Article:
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Friday, January 20, 2006 

Don't let boredom win against the grain

A new grain, or new recipes with grains you're tired of, will have you eating healthy again.
We'll stick with our theme this week which has been Whole Grains/Superfoods.
When the USDA updated its Dietary Guidelines in 2005, it urged Americans to consume at least three 1-ounce servings of whole grains each day. So healthy eaters stocked up on oatmeal and whole-wheat bread.

To liven up those virtuous but boring oats at breakfast, they sprinkled on cinnamon and added bits of dried fruit. For lunch they stuck lean cold cuts between two slices of good-for-you bread.

But it's been 12 months, and some of us can't stomach another spoonful. We crave variety in our whole grains, and some fresh, easy recipes.

So good tips throughout the article about preparing these whole grains. Here are a few:

If you're buying a manufactured product, such as bread, check the ingredients. The first should be "whole wheat" or another whole grain. Look for bread with at least 2 grams of fiber per slice, Juarez says. Fiber also keeps you feeling full longer.


Eating grains whole can take some getting used to, so start slowly (your taste buds and digestive system will thank you). If you usually eat white rice, mix in a bit of brown to get acquainted with the flavor. Do the same with white and whole-wheat couscous and other pastas. Over time, you can increase the whole-to-refined ratio.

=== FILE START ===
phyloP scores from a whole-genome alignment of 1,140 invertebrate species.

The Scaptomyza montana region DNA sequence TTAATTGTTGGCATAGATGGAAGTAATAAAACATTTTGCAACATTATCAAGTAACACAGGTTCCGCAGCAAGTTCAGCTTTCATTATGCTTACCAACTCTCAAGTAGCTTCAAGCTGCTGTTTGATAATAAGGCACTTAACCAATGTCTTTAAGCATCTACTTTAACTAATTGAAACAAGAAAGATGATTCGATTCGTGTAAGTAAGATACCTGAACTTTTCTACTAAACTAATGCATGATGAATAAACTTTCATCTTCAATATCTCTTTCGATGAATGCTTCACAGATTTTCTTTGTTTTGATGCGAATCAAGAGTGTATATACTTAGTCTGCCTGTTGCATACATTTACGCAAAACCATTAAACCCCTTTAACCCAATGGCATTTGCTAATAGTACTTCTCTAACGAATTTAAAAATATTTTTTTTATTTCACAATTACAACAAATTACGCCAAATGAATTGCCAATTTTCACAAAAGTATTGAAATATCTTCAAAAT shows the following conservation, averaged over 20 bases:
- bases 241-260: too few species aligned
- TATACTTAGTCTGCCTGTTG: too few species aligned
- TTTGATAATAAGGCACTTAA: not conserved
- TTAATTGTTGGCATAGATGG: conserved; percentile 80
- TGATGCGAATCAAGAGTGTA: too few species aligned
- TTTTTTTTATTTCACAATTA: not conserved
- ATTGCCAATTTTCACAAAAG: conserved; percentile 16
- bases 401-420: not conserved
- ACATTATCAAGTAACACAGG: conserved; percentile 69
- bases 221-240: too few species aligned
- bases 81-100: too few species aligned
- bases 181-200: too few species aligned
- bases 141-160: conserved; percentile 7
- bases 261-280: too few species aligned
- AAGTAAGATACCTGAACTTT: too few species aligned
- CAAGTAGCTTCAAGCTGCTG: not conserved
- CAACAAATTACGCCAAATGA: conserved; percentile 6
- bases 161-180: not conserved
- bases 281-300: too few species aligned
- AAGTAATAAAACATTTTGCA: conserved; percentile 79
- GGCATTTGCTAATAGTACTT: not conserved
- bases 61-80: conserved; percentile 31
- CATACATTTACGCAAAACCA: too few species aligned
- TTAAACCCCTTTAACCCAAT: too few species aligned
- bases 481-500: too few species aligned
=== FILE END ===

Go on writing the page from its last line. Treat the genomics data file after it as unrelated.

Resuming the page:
Grains typically should be rinsed, then added to boiling water, covered and simmered. Substituting chicken stock or vegetable broth for the water and toasting the kernels in a pan with butter or oil, as you would a pilaf, also kick up the flavor.

and finally:

If you're preparing grains for a recipe, double the batch and save the remainder to add to salads and soups, to stuff tomatoes and bell peppers or to layer in a casserole. Not sure what to do with plain grains? Any of the following will wake them up: vegetables, dried fruit, nuts, fresh herbs, a squirt of citrus.

For the cook comfortable with the basics of whole-grain cooking, Pope suggests experimentation. How about a risotto with farro, or a cake incorporating quinoa?

Baking with whole grains can be challenging, though. Substitute gradually.

"Start with replacing about a third to half of the flour in your favorite recipe with whole-wheat flour," Speck says. "This will usually allow you to leave the rest of the recipe unchanged."

The results will not be as fluffy, she adds, "but they have a rich, nutty flavor that you will not find in white-flour goods."

For great whole-graine recipies try the War Eagle Whole Grain Cookbook. Every recipe I've tried from it has been outstanding. There's a link on my blog.

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